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UBC Theses and Dissertations

Blood glucose regulation in type II diabetic patients Ekram, Fatemeh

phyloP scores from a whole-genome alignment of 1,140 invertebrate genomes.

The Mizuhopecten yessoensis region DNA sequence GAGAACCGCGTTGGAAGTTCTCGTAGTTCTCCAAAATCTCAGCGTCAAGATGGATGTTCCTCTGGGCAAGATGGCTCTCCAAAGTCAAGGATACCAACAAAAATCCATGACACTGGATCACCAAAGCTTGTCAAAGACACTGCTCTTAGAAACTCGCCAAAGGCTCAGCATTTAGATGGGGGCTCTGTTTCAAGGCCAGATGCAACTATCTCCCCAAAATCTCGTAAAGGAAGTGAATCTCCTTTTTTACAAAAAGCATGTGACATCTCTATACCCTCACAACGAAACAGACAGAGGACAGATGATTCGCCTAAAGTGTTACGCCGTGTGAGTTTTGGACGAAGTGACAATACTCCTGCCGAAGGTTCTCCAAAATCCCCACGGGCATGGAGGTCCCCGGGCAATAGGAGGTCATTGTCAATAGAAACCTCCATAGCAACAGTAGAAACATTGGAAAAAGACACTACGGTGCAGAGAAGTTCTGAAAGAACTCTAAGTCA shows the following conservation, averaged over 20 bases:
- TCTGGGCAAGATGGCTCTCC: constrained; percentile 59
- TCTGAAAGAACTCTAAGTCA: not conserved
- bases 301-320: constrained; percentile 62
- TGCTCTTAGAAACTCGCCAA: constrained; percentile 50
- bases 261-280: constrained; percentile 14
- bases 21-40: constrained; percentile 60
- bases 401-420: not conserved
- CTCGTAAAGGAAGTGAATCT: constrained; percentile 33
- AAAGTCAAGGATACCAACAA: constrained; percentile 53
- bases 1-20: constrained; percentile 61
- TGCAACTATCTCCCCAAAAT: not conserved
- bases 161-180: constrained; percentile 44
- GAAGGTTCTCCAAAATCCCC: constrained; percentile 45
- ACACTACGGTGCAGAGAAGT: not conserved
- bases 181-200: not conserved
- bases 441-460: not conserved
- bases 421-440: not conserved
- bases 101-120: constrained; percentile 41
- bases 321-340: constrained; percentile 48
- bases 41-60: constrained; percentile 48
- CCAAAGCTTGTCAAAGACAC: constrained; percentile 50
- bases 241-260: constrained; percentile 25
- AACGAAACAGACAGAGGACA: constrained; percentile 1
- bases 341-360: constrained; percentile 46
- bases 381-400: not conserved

Type II diabetes is the most pervasive diabetic disorder, characterized by insulin resistance, β-cell failure in secreting insulin and impaired regulatory effects of the liver on glucose concentration. Although in the initial steps of the disease, it can be controlled by lifestyle management, but most of the patients eventually require oral diabetic drugs and insulin therapy. The target for the blood glucose regulation is a certain range rather than a single value and even in this range, it is more desirable to keep the blood glucose close to the lower bound. Due to ethical issues and physiological restrictions, the number of experiments that can be performed on a real subject is limited. Mathematical modeling of glucose metabolism in the diabetic patient is a safe alternative to provide sufficient and reliable information on the medical status of the patient. In this thesis, dynamic model of type II diabetes has been expanded by incorporation of the pharmacokinetic-pharmacodynamic model of different types of insulin and oral drug to study the impact of several treatment regimens. The most efficient treatment has been then selected amongst all possible multiple daily injection regimens according to the patient's individualized response. In this thesis, the feedback control strategy is applied in this thesis to determine the proper insulin dosage continuously infused through insulin pump to regulate the blood glucose level. The logarithm of blood glucose concentration has been used as the controlled variable to reduce the nonlinearity of the glucose-insulin interactions. Also, the proportional-integral controller has been modified by scheduling gains calculated by a fuzzy inference system. Model predictive control strategy has been proposed in this research for the time that sufficient measurements of the blood glucose are available. Multiple linear models have been considered to address the nonlinearity of glucose homeostasis. On the other hand, the optimization objective function has been adjusted to better fulfill the objectives of the blood glucose regulation by considering asymmetric cost function and soft constraints. The optimization problem has been solved by the application of multi-parametric quadratic programming approach which reduces the on-line optimization problem to off-line function evaluation.

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